Cherry trees are largely grown for their fruit, which in Australia is produced over the period from late October to mid-February. The fruit is eaten fresh (sweet cherries) or processed (both sweet and sour cherries) and may be sold fresh, frozen, canned and dried. There are many ornamental varieties of Prunus used in floristry, gardening and landscaping that are prized for their blossom. The wood of some species is valued as fine furniture timber.
The word ‘cherry’ is derived from the name of the Turkish town of Cerasus. Cultivated for thousands of years, the sweet cherry is believed to have originated in the Caspian and Black seas region of south-eastern Europe, and is indigenous to most of Europe, western Asia and parts of northern Africa. It is thought that the Romans took cherries to Britain during its occupation in the first century AD.
In Australia, the first cherry orchard was planted at Young in south western New South Wales in 1878. The industry has thrived in this region since. Young is considered to be the ‘Cherry Capital’ of Australia and hosts the National Cherry festival each year.
While the Australian cherry industry is mainly focused on the domestic fresh fruit market, the industry is expanding the export market, with significant increases in cherry tree plantings over the past decade. Exported Australian cherries command relatively high premiums in the international market.
The Cherry Growers Australia Inc is the member-based organisation that represents the interests of its member states and orchardists nationally. There are representative organisations for cherry growers in most states as well.
Facts and figures
- Cherries have been cultivated across Europe, Asia and North Africa for thousands of years, growing only in temperate climates
- Cherries have been grown commercially in Australia since 1878, with over 80 varieties being grown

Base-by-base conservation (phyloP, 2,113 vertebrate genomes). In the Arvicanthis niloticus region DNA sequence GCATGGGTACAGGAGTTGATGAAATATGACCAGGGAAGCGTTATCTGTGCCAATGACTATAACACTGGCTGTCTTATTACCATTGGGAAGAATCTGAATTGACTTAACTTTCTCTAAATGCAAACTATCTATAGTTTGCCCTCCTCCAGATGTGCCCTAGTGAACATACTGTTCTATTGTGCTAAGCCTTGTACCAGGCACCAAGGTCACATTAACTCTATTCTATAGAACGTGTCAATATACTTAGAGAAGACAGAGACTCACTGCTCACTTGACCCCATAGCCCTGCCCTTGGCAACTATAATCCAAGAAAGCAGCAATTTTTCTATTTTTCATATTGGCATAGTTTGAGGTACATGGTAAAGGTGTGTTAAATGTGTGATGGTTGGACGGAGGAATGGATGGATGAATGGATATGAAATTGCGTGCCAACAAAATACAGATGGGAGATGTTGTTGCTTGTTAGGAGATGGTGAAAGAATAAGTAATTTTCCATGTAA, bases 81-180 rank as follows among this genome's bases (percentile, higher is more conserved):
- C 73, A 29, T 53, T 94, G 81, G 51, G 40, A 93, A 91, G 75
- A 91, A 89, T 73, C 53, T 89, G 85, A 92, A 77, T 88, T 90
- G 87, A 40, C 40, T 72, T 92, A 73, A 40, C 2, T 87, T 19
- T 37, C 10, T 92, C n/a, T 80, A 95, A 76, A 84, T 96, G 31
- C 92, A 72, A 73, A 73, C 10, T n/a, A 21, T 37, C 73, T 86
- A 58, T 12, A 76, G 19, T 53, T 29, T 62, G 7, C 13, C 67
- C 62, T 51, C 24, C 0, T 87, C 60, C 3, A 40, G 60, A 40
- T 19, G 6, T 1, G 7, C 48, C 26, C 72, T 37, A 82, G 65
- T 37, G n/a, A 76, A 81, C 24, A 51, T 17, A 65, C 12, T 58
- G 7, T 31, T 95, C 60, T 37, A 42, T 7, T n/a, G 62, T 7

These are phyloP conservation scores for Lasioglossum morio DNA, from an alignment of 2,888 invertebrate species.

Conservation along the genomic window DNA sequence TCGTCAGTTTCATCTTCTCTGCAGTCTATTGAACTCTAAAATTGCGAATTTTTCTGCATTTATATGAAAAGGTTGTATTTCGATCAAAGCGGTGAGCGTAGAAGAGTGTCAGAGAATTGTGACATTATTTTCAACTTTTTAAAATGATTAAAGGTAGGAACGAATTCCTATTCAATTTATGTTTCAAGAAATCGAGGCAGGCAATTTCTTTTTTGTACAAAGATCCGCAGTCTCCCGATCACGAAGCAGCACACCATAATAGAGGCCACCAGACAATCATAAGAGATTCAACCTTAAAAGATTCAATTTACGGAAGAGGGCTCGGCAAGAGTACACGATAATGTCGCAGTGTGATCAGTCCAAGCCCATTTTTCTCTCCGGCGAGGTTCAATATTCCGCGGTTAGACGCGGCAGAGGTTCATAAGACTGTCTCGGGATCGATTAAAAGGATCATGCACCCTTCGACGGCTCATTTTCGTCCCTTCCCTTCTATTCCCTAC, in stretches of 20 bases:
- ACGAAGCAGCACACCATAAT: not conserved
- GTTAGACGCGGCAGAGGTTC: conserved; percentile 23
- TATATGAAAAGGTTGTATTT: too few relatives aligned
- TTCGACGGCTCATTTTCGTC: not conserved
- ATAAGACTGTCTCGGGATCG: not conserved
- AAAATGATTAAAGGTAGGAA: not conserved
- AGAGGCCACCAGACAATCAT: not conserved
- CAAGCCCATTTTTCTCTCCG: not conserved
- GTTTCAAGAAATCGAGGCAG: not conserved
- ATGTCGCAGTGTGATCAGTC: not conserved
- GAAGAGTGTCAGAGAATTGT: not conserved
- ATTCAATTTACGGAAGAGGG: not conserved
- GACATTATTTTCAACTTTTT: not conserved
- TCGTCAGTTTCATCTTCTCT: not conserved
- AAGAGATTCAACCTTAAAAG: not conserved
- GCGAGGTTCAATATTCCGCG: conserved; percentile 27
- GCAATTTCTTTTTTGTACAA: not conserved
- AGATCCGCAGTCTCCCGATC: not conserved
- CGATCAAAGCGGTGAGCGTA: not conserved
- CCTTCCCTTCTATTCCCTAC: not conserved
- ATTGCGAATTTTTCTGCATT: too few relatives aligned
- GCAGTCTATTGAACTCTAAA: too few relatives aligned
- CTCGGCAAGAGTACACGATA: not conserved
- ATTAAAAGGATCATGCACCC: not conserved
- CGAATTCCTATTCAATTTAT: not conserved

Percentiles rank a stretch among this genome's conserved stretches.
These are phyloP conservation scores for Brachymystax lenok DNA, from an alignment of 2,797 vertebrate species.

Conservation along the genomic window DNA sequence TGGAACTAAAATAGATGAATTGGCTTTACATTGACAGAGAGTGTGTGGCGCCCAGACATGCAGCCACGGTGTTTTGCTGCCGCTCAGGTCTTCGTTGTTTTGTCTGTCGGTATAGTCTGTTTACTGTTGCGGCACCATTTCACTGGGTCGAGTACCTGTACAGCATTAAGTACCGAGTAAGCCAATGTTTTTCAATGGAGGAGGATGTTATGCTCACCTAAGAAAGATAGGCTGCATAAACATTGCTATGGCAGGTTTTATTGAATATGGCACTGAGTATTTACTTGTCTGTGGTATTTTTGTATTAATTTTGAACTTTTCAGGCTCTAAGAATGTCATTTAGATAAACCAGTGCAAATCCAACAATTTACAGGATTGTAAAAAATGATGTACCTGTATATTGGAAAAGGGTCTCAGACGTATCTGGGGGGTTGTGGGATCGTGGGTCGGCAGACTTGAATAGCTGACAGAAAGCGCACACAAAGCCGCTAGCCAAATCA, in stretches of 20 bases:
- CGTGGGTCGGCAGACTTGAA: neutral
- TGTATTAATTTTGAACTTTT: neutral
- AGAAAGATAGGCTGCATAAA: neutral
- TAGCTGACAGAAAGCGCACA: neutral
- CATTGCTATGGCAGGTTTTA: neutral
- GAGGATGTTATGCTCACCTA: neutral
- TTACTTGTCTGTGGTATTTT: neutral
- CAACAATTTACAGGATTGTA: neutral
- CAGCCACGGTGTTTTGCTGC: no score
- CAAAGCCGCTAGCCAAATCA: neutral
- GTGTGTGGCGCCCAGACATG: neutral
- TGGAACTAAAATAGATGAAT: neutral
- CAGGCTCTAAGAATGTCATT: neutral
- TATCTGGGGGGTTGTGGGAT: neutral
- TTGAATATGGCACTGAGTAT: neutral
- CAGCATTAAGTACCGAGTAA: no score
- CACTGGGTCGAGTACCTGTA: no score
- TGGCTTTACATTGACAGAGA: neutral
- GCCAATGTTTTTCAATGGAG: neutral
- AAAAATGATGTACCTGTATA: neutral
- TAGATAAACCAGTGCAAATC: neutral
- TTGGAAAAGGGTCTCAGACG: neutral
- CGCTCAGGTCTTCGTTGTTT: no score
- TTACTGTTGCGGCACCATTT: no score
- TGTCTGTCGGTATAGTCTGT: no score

- The Australian cherry industry is spread across six states, and there are over 2,800 hectares under commercial production producing over 18,000 tonnes each year
- 70% of the approximately AU$164 million annual harvest is sold to the domestic market
- Cherry orchards are susceptible to rain, hail and pest damage, which often requires them to be netted and/or covered, resulting in high operational costs
- Australia exports cherries to 30 countries
The Australian Cherry Industry is valued at around AU$164 million. 70% of the national crop is supplied to domestic markets, with the remainder being exported to 30 countries.
Australia is a small producer on a global scale, accounting for less than 1% of global production and less than 0.2% of world exports.
There are over 2,800 hectares under commercial production in Australia. Annual national production is about 18,000 tonnes, with New South Wales, Victoria and Tasmania producing over 95% of the national crop.
Cherries are produced by about 485 businesses, which vary in nature from family-operated farms to properties operated by corporate bodies and investment schemes.